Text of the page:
EVERY evening for months the sky would turn orange as Liberia’s Ebola crematorium roared into life, its towering flames reducing victim after victim to ash and blackened bone.
It was a ritual that the villagers of Boys Town came to dread, the thick black smoke and smell of death permeating their homes and spreading alarm in the community.
More than 10,000 people have died since the epidemic broke out in Guinea and spread to Liberia and Sierra Leone, and the incinerator became a symbol of the panic that enveloped the region.
By the time it shut in January, as Liberia began to emerge from the worst outbreak of Ebola in history, the facility had burned 2,000 men, women and children, their ashes tossed indiscriminately together into metal drums.
“When they used to burn the Ebola bodies the odour was unbearable to us. Our children were getting sick. Many people left the town to go elsewhere. I hate to hear about this place called ‘crematorium’,” says Boys Town resident Anita Zoegai, 45.
Now the families of those sent into the flames are finally being allowed to claim their remains, after the ashes of all 2,000 were handed back at a traditional ceremony over the weekend.
Tribal chiefs and religious leaders gathered at the crematorium, 35 kilometres (22 miles) east of the capital, for the traditional handover of 16 drums holding the remains.
Alien to Liberian culture
Cremation is alien to Liberian culture, which values traditional burials in which mourners bathe the body in oil and even embrace the dead to honour them and send them onward to the next life.
But these funerals were also identified early on as a key factor in the intense spread of the virus, with the bodies of the recently deceased particularly infectious.
President Ellen Johnson Sirleaf issued a decree in August mandating the cremation of Ebola victims as a critical step in halting the epidemic.
The Boys Town crematorium opened in September, when the local Indian community offered the government full access to a facility they had built in 1986.
Villagers, suddenly choked by fumes and offended by the clinical disposal of bodies on their doorsteps, staged sit-in protests on the road to the crematorium and pleaded for its closure.
The crematorium workers, all Boys Town villagers, remember bitterly how they were shunned by friends and neighbours when the installation opened.
“No one wanted to come near us and our families. We were totally rejected,” says Otis Tarwen, 32, recalling how the workers’ wives were refused service in the local markets.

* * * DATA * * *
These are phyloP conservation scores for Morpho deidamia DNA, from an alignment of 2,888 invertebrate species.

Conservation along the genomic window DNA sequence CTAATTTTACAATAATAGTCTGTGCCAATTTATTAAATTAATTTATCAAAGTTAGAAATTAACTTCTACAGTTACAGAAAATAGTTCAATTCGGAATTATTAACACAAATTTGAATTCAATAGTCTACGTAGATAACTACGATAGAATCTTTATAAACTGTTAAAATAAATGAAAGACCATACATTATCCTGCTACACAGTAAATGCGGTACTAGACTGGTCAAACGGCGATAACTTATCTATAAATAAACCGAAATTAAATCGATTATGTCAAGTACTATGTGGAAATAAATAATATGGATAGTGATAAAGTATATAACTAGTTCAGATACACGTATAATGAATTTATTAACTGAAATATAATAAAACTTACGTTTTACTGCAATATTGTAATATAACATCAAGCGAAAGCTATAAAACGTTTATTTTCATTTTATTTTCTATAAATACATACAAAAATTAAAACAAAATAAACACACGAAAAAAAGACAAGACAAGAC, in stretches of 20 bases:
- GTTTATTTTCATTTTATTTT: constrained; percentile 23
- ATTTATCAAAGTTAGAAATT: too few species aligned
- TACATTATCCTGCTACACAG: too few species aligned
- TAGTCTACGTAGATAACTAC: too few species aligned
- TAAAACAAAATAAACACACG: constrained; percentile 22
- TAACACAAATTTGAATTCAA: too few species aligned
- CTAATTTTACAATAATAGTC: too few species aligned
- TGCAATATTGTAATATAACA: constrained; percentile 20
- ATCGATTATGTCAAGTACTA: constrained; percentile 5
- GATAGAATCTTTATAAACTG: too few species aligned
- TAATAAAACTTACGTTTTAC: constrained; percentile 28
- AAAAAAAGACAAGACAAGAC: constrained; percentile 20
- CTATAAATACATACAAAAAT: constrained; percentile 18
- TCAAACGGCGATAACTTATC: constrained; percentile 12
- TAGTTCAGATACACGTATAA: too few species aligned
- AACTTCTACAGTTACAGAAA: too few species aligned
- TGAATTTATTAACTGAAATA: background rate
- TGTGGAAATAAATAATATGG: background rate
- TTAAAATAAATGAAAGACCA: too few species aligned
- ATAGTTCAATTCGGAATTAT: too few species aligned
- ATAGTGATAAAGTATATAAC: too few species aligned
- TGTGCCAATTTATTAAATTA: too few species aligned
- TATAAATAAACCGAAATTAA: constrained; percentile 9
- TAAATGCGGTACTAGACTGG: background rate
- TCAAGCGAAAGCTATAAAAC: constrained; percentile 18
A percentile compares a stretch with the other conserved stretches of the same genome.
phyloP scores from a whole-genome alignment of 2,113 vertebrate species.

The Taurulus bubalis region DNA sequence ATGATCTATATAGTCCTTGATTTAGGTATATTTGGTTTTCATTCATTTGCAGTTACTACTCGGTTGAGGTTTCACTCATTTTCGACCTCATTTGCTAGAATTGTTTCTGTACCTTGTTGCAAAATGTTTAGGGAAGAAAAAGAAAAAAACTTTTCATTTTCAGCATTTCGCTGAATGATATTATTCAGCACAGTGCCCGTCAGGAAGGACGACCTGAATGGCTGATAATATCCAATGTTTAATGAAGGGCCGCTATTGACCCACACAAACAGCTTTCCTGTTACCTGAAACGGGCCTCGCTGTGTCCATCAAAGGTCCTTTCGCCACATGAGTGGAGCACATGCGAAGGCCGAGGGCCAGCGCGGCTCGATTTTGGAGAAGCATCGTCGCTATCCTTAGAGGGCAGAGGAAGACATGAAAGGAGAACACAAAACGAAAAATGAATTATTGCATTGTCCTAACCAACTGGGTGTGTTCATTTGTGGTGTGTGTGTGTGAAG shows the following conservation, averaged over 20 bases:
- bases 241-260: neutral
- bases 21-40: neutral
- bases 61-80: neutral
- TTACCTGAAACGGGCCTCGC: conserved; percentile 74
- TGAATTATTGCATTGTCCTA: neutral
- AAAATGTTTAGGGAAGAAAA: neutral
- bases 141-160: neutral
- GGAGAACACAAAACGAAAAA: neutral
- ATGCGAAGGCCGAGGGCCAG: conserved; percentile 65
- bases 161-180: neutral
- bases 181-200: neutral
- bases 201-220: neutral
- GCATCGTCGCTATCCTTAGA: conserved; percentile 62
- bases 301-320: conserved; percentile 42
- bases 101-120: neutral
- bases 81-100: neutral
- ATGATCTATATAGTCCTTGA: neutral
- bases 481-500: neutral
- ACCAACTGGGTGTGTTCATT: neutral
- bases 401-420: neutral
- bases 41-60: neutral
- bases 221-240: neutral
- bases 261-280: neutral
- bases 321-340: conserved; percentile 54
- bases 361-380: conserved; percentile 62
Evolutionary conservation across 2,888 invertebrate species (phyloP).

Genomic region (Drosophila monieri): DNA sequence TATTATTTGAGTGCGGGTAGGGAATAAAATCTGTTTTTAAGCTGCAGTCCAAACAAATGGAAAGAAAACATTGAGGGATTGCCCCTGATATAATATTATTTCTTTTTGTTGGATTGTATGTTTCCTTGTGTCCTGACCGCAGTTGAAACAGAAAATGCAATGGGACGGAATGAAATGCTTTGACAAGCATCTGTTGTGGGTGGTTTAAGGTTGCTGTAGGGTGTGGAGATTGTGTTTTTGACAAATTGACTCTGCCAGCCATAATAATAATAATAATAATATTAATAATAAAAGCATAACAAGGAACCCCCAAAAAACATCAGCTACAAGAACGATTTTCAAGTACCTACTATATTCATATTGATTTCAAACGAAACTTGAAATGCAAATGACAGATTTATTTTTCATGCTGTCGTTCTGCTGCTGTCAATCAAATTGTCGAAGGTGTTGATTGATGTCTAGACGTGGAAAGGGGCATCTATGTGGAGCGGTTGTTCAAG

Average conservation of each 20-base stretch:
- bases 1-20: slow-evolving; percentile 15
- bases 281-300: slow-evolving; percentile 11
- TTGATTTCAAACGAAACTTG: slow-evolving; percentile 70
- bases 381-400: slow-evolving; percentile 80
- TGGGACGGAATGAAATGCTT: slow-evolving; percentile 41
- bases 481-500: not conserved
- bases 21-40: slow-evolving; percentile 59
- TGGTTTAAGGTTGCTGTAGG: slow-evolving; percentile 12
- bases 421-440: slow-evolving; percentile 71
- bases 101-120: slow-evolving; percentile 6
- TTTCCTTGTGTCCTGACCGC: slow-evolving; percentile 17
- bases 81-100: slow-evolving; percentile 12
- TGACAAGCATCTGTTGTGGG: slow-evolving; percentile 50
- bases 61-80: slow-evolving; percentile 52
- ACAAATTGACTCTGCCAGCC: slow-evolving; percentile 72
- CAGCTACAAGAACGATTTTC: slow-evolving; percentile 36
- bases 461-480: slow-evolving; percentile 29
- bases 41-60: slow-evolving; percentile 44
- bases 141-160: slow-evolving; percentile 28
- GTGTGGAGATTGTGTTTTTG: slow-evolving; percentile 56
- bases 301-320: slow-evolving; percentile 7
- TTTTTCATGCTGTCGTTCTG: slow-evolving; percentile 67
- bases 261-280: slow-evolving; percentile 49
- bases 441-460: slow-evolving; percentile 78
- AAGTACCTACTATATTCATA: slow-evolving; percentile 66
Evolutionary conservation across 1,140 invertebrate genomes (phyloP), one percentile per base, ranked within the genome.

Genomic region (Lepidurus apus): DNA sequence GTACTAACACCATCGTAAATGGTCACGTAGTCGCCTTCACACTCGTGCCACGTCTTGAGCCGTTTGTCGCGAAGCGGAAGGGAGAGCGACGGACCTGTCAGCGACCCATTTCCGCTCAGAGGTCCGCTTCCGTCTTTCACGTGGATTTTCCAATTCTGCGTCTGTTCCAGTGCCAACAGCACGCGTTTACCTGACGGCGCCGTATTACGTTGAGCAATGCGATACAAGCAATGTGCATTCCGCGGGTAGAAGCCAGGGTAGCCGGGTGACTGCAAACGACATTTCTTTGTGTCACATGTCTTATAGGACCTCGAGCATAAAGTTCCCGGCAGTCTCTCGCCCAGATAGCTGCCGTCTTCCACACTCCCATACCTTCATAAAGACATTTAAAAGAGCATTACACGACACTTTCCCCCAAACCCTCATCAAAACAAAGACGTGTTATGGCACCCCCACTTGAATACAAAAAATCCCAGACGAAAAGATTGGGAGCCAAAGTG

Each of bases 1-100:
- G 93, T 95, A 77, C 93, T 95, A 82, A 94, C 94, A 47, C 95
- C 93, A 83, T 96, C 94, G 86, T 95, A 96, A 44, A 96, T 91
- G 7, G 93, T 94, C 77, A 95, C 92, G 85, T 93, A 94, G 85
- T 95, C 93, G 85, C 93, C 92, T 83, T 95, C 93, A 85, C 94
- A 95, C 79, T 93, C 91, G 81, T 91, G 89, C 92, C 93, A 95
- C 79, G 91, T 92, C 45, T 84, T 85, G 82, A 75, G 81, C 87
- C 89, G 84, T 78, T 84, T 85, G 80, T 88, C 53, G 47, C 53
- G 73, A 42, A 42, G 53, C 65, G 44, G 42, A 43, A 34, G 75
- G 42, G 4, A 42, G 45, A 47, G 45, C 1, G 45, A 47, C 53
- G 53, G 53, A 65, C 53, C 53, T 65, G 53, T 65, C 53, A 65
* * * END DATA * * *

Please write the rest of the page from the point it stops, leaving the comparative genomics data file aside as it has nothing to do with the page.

Sarah Doe lost her mother to Ebola, and says the incineration of the body made her loss all the more difficult to bear.
“Though I understand why, I cannot find room in my heart to forgive those who burnt her body. I hate to hear the word ‘crematorium’,” the 45-year-old tells AFP.
The government remained adamant, however, that there was not enough free land or resources to guarantee safe burials, and insisted that the despised facility remain open.
Kola nut and gratitude
Then in December Liberia’s traditional chieftains came up with a solution—a 50-acre (20-hectare) plot of land by the highway to Roberts International Airport, 70 kilometres east of Monrovia.
The site was big enough for huge numbers of burials, and its convenient location made it a viable alternative. So ministers approved the idea, and shut down the incinerator.
The metal drums were transferred from Boys Town at the weekend, after Liberia’s traditional council chief Zahn-Zahn Kawo presented the community with a kola-nut, a gesture of gratitude for the hardship they had endured.
Somewhere in those 16 drums, now stored at the new cemetery, are the remains of Helena Tarr’s sister, who died in April last year.
“I did not even see her body. We went to the Ebola treatment unit and we were told that she had passed. The doctor said we could not see the body,” the 35-year-old told AFP.
“They only showed us a Red Cross truck with bodies piled up in it, and they told us my sister was among (them).”
The drums will remain in a hut until the families decide how their loved-ones should be buried and whether individual gravestones or a joint monument might be more appropriate.
Jacob Freeman, 23, lost his father, mother, two sisters and brother—his entire family, in fact—to Ebola.
“I have been praying, asking God to give me the opportunity to see where their remains are. Now God has answered my prayer,” he said.
“Even if all of them are buried in one mass grave, at least I will have somewhere to go pay my respects.”